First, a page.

Image Courtesy:  belekekin / Shutterstock

Image Courtesy: belekekin / Shutterstock

In the wake of Makerbot being acquired by 3D printing giant Stratasys, the stage for an IP (Intellectual Property) war is being set, between proprietary and open source approaches. Stratasys and 3D Systems are maneuvering to protect their IP, while designers who upload designs on repositories such as Thingiverse under a creative common license suddenly find their designs being sold without compensation.

With Singapore positioning itself as an Asian IP hub, combined with advancements in 3D printing, the Intellectual Property Office of Singapore (IPOS) organised a consult session at the National Design Centre on May 30, 2014. The first event of its kind in Singapore, it brought together designers, engineers and entrepreneurs within the 3D printing sector seeking to understand how IP affects them.

e27 was able to gain a deeper understanding on this matter from William Hooi, the Principal at Hyperflow Asia and Founder of Singapore Makers, a community movement advocating technology and innovation in Singapore through maker culture. Previously involved in organising the annual Singapore Mini Maker Faire with the Science Centre Singapore where he was the Education Research Mentor, he now organises community development and educational events for Singapore Makers.

Also Read: Can 3D printing disrupt the manufacturing industry?

IP matters in Singapore
Hooi shared his views, crediting IPOS with starting the dialogue regarding IP protection in Singapore, covering copyrights and patents. Explaining the major issues at hand, he noted the potential for companies to perform patent trolling, where a company enforces patent rights against designers and manufacturers in order to collect licensing fees.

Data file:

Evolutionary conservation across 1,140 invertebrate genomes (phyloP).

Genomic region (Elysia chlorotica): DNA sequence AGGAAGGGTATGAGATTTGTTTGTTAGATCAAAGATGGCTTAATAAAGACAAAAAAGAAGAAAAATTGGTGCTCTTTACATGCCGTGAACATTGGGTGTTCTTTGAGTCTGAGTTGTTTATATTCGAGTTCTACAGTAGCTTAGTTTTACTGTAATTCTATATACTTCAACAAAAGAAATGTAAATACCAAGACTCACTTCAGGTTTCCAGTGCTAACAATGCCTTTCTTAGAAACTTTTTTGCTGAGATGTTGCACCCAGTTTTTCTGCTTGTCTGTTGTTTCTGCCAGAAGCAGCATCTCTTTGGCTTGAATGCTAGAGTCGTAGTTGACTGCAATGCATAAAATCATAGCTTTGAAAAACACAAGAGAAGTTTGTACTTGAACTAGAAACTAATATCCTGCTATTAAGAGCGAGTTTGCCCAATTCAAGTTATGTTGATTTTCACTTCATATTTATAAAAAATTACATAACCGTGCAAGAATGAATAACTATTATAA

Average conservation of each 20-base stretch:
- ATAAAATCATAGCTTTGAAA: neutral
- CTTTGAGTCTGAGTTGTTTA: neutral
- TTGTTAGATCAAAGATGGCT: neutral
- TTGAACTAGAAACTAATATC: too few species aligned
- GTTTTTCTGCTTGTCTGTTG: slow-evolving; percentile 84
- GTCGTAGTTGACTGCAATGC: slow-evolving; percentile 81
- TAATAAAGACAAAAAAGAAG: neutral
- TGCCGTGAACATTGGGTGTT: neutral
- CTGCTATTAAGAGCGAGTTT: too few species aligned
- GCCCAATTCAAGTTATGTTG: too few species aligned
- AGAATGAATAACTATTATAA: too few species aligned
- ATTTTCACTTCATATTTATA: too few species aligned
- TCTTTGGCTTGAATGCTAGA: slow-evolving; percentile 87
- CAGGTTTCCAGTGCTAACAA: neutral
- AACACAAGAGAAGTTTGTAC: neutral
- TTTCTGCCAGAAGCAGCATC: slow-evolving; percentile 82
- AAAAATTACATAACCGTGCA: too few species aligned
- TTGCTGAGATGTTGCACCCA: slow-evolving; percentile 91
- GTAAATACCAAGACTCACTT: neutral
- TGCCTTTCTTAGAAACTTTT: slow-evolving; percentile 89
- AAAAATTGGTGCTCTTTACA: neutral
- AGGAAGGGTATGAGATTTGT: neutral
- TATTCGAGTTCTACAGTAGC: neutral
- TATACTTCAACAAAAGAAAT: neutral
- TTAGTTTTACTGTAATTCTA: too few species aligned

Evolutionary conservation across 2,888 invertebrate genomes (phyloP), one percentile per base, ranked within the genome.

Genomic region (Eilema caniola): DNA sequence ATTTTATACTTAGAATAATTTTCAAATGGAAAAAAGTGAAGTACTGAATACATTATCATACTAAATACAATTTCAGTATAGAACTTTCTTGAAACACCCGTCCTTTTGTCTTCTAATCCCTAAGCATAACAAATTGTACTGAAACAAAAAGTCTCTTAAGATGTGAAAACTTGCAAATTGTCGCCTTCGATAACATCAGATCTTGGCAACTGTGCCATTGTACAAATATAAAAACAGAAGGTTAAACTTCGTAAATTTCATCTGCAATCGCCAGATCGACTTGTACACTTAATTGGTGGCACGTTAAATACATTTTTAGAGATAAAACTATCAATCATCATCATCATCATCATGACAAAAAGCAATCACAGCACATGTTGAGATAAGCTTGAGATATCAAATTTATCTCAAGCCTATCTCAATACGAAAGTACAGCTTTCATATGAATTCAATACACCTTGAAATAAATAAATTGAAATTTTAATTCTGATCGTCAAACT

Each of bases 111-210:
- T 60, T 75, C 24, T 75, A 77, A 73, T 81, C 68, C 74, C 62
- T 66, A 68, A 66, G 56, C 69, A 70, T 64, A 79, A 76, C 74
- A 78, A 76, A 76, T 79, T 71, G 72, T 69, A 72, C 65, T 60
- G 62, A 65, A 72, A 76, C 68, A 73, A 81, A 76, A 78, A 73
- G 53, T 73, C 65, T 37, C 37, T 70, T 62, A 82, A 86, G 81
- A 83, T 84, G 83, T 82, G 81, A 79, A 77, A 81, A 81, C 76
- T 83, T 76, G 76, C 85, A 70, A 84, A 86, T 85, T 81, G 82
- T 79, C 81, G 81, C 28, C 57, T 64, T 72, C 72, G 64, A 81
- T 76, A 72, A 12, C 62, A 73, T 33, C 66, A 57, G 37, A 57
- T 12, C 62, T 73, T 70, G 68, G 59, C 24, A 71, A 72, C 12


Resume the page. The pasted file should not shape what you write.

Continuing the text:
Framing it as one of open source versus proprietary battles, he explained that in Singapore’s context, misunderstanding and a lack of awareness about IP are major issues among many participants of the maker movement and 3D printing ecosystem in Singapore. They are unclear where the law stands, with stakeholders of the 3D printing ecosystem standing to benefit from an awareness of IP matters.

In Singapore, he noted that a lack of financial resources tended to hobble designers and startups in their quest to protect their IP. Startups and designers lack the knowledge and resources to navigate the complexities and challenges of IP law, unlike larger corporations who can afford to acquire the necessary legal expertise.

Given the evolving nature of the 3D printing ecosystem, as well as patents for core 3D printing technologies expiring in 2014, IP is a crucial concern that needed to be addressed. Noting that creative works can be protected through filing a patent, but noting there were other ways as well beyond just patenting, Hooi also noted that despite technical advancements, Fused Deposition Modelling (FDM) would remain the preferred 3D printing technology for the near future.

Also Read: Pirate3D lauches 3D printer at just US$347. Worth it?